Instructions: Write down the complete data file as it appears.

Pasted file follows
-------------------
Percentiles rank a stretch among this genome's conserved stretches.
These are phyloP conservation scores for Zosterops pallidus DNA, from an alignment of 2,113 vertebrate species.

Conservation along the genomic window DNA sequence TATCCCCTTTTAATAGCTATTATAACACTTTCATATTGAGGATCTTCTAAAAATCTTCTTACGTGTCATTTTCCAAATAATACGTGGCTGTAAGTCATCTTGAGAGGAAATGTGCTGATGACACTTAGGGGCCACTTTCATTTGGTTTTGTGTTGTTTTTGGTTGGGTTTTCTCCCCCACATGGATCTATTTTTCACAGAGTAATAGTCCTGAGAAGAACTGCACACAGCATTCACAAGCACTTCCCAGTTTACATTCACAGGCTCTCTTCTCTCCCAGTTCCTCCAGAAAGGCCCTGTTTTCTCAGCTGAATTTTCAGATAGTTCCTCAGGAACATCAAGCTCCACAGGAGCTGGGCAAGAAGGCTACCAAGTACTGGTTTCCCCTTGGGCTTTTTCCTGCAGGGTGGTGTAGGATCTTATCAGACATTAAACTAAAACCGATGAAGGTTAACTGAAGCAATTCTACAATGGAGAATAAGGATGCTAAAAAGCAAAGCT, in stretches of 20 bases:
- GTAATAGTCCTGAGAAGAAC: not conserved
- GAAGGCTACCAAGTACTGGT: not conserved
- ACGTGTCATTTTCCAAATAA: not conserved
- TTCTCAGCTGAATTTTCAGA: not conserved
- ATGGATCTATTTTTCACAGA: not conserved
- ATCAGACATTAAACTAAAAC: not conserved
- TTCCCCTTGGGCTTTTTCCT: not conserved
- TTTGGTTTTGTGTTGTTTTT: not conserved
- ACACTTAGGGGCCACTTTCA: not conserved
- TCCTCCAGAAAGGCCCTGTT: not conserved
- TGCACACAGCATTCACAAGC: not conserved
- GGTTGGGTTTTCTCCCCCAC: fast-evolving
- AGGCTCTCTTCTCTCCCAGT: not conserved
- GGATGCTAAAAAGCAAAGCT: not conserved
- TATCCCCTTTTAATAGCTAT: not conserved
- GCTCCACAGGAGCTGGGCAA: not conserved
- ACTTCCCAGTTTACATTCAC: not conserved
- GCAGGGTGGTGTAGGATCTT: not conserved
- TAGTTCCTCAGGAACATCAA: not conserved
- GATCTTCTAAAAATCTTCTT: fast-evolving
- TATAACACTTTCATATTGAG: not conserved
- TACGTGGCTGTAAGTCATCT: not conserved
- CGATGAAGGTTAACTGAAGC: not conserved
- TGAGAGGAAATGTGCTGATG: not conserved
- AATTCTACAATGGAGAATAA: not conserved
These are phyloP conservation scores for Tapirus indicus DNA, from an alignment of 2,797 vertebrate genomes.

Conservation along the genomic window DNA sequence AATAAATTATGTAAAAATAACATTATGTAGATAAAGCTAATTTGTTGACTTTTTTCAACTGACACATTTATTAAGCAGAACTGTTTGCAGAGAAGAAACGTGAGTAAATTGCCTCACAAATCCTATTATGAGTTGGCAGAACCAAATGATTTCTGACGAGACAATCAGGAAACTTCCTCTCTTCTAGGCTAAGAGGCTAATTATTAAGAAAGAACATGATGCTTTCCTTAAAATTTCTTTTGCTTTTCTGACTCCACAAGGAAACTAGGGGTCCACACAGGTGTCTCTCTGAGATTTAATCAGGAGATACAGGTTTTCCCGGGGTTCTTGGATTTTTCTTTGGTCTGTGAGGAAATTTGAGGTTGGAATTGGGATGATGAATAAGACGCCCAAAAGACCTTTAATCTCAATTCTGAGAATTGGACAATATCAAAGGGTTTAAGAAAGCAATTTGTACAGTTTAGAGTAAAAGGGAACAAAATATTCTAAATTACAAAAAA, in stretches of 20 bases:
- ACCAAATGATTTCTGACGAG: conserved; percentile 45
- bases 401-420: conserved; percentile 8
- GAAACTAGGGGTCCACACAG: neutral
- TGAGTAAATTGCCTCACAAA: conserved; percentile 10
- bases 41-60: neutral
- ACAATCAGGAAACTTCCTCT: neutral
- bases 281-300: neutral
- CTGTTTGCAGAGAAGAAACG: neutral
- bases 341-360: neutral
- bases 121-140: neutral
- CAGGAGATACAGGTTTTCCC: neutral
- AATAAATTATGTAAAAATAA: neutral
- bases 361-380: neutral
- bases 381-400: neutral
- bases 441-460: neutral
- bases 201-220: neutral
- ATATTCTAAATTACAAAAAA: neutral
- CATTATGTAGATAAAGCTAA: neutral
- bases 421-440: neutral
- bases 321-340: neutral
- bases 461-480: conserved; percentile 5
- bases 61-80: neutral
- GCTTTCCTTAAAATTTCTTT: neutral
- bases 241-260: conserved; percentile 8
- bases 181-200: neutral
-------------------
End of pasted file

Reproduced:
Percentiles rank a stretch among this genome's conserved stretches.
These are phyloP conservation scores for Zosterops pallidus DNA, from an alignment of 2,113 vertebrate species.

Conservation along the genomic window DNA sequence TATCCCCTTTTAATAGCTATTATAACACTTTCATATTGAGGATCTTCTAAAAATCTTCTTACGTGTCATTTTCCAAATAATACGTGGCTGTAAGTCATCTTGAGAGGAAATGTGCTGATGACACTTAGGGGCCACTTTCATTTGGTTTTGTGTTGTTTTTGGTTGGGTTTTCTCCCCCACATGGATCTATTTTTCACAGAGTAATAGTCCTGAGAAGAACTGCACACAGCATTCACAAGCACTTCCCAGTTTACATTCACAGGCTCTCTTCTCTCCCAGTTCCTCCAGAAAGGCCCTGTTTTCTCAGCTGAATTTTCAGATAGTTCCTCAGGAACATCAAGCTCCACAGGAGCTGGGCAAGAAGGCTACCAAGTACTGGTTTCCCCTTGGGCTTTTTCCTGCAGGGTGGTGTAGGATCTTATCAGACATTAAACTAAAACCGATGAAGGTTAACTGAAGCAATTCTACAATGGAGAATAAGGATGCTAAAAAGCAAAGCT, in stretches of 20 bases:
- GTAATAGTCCTGAGAAGAAC: not conserved
- GAAGGCTACCAAGTACTGGT: not conserved
- ACGTGTCATTTTCCAAATAA: not conserved
- TTCTCAGCTGAATTTTCAGA: not conserved
- ATGGATCTATTTTTCACAGA: not conserved
- ATCAGACATTAAACTAAAAC: not conserved
- TTCCCCTTGGGCTTTTTCCT: not conserved
- TTTGGTTTTGTGTTGTTTTT: not conserved
- ACACTTAGGGGCCACTTTCA: not conserved
- TCCTCCAGAAAGGCCCTGTT: not conserved
- TGCACACAGCATTCACAAGC: not conserved
- GGTTGGGTTTTCTCCCCCAC: fast-evolving
- AGGCTCTCTTCTCTCCCAGT: not conserved
- GGATGCTAAAAAGCAAAGCT: not conserved
- TATCCCCTTTTAATAGCTAT: not conserved
- GCTCCACAGGAGCTGGGCAA: not conserved
- ACTTCCCAGTTTACATTCAC: not conserved
- GCAGGGTGGTGTAGGATCTT: not conserved
- TAGTTCCTCAGGAACATCAA: not conserved
- GATCTTCTAAAAATCTTCTT: fast-evolving
- TATAACACTTTCATATTGAG: not conserved
- TACGTGGCTGTAAGTCATCT: not conserved
- CGATGAAGGTTAACTGAAGC: not conserved
- TGAGAGGAAATGTGCTGATG: not conserved
- AATTCTACAATGGAGAATAA: not conserved
These are phyloP conservation scores for Tapirus indicus DNA, from an alignment of 2,797 vertebrate genomes.

Conservation along the genomic window DNA sequence AATAAATTATGTAAAAATAACATTATGTAGATAAAGCTAATTTGTTGACTTTTTTCAACTGACACATTTATTAAGCAGAACTGTTTGCAGAGAAGAAACGTGAGTAAATTGCCTCACAAATCCTATTATGAGTTGGCAGAACCAAATGATTTCTGACGAGACAATCAGGAAACTTCCTCTCTTCTAGGCTAAGAGGCTAATTATTAAGAAAGAACATGATGCTTTCCTTAAAATTTCTTTTGCTTTTCTGACTCCACAAGGAAACTAGGGGTCCACACAGGTGTCTCTCTGAGATTTAATCAGGAGATACAGGTTTTCCCGGGGTTCTTGGATTTTTCTTTGGTCTGTGAGGAAATTTGAGGTTGGAATTGGGATGATGAATAAGACGCCCAAAAGACCTTTAATCTCAATTCTGAGAATTGGACAATATCAAAGGGTTTAAGAAAGCAATTTGTACAGTTTAGAGTAAAAGGGAACAAAATATTCTAAATTACAAAAAA, in stretches of 20 bases:
- ACCAAATGATTTCTGACGAG: conserved; percentile 45
- bases 401-420: conserved; percentile 8
- GAAACTAGGGGTCCACACAG: neutral
- TGAGTAAATTGCCTCACAAA: conserved; percentile 10
- bases 41-60: neutral
- ACAATCAGGAAACTTCCTCT: neutral
- bases 281-300: neutral
- CTGTTTGCAGAGAAGAAACG: neutral
- bases 341-360: neutral
- bases 121-140: neutral
- CAGGAGATACAGGTTTTCCC: neutral
- AATAAATTATGTAAAAATAA: neutral
- bases 361-380: neutral
- bases 381-400: neutral
- bases 441-460: neutral
- bases 201-220: neutral
- ATATTCTAAATTACAAAAAA: neutral
- CATTATGTAGATAAAGCTAA: neutral
- bases 421-440: neutral
- bases 321-340: neutral
- bases 461-480: conserved; percentile 5
- bases 61-80: neutral
- GCTTTCCTTAAAATTTCTTT: neutral
- bases 241-260: conserved; percentile 8
- bases 181-200: neutral